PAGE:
Virtuous Leadership at the US Army War College (Carlisle, PA)

Watch HERE the VIDEO on YouTube

On October 11, 2011 Alexandre Havard lectured to 425 senior military officers at the US Army War College (Carlisle, PA)

The military has a long and distinguished reputation for character formation and leadership training. What they specifically appreciated from Alex’s lecture was the distinction he made between virtue and values. Virtues come from within. They are habits of the heart, mind and will that give us strength of character and power for action. Values are outside of ourselves – things like family, love of country, duty, and service to our fellow man. These are great ideals, but they do not give us the strength and power to achieve them like the human virtues of self-control, courage, justice, prudence, and humility give us. Finally, they loved Alex’s emphasis on Magnanimity and Humility as the “virtues specific to leaders,” which Alex summed up as greatness and service. Alex told them you can’t have true humility without magnanimity and true magnanimity without humility. The two are tied together. The lose of understanding today about the true meaning of magnanimity leads to a deficient understanding about authentic humility. These military officers understand what it means to live for something greater than yourself, and that real leadership is not self serving but requires great sacrifice and understanding of the dignity of those you lead.  Alex’s illustrations and clarification of the two virtues of magnanimity and humility really connected with them. To give words and definition to what is deep within your heart can be a transformational moment for a person.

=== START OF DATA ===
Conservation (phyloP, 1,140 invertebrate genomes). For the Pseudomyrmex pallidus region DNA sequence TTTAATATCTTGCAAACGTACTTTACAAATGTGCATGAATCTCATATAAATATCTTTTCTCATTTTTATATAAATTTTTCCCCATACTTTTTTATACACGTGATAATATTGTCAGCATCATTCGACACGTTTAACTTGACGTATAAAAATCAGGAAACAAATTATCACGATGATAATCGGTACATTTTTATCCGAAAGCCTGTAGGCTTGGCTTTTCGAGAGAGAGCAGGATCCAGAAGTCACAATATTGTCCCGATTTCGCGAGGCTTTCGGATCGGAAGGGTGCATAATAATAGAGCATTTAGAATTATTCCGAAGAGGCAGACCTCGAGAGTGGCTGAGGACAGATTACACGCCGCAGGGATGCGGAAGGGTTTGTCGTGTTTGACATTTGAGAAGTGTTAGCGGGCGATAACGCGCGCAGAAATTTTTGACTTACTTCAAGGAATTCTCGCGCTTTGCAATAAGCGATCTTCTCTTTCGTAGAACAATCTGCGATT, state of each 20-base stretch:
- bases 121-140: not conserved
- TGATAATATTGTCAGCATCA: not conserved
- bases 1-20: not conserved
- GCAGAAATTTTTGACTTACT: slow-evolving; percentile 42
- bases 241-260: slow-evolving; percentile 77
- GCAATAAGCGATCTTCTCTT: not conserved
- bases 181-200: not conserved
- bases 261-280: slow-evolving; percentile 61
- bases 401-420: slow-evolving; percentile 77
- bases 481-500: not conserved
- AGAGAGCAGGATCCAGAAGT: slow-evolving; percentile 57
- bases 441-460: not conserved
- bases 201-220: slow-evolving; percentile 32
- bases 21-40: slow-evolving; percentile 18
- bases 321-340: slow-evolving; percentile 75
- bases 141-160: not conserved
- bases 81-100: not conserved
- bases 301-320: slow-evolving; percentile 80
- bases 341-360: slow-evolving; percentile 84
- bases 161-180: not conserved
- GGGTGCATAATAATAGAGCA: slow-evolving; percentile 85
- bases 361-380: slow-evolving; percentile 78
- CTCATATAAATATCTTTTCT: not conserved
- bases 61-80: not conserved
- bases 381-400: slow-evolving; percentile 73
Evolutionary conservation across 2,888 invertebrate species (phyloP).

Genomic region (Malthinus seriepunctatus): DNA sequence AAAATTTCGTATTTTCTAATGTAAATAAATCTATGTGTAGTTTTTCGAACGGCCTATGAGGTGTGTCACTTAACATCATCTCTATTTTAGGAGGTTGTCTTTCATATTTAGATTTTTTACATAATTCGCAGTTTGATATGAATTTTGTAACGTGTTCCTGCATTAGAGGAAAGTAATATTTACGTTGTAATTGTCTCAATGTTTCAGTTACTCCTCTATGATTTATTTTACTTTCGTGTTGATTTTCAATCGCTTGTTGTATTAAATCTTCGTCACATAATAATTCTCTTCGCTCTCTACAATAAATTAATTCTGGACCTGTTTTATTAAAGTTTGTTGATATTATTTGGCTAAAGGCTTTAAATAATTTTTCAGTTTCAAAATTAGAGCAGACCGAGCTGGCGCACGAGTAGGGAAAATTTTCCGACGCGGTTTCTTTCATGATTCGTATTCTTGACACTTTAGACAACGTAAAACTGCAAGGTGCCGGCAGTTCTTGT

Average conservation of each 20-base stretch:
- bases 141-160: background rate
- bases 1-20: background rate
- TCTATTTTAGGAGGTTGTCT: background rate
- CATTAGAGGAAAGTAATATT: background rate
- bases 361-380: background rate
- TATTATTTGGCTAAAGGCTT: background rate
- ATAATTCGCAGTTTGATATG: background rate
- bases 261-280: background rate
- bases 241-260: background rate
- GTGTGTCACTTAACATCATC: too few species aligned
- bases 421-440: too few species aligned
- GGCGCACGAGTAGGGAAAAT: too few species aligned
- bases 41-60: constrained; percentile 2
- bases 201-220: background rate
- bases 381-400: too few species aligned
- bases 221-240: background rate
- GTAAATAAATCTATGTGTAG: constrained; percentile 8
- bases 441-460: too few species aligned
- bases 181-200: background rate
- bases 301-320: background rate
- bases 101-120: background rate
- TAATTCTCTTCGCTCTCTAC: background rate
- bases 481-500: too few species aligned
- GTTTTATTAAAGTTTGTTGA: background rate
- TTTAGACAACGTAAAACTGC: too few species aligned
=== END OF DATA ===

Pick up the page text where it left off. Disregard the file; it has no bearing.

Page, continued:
Lee Thomas

UNIV Forum 2011

UNIV is a meeting in Rome that brings together thousands of university students from all over the world.

The keynote speaker at the UNIV Forum this year was Alexandre Havard. The topic was “Magnanimity: Striving towards Great Things”.

Virtuous Leadership in Riga, Latvia

On Thursday 10th, Alexandre Havard delivered a seminar on Virtuous Leadership hosted in Riga, Latvia, by Big Business Day and Elevator International.

More than 50 Latvian senior executives from middle and large companies attended the seminar. The success of the event attracted the media as well, and a couple of interviews were held at top newspapers.

The participants of the seminar highlighted the relevance of the topic and the inspirational style of Alexandre.

Inga Bratena, founder and CEO of Big Business Day stated that “we are certainly looking forward to hosting more Virtuous Leadership seminars in the near future and even we are seriously thinking in how to promote Alexandre’s approach in the Latvian business community”.

14th Lismullin (Ireland) Institute Business Leadership Forum

Virtuous Leadership and Motivation in Action

Dublin 214th Lismullin Institute Business Leadership Forum (Wednesday 3rd November 2010)

The seminar re-iterated the need for leaders to have courage, to be decisive and the enormous value of humility, which is exactly what is needed in the tough economic environment that Irish businessmen are operating in at present.

The value of magnanimity struck a real cord – particularly the very positive effect that it can have on leadership.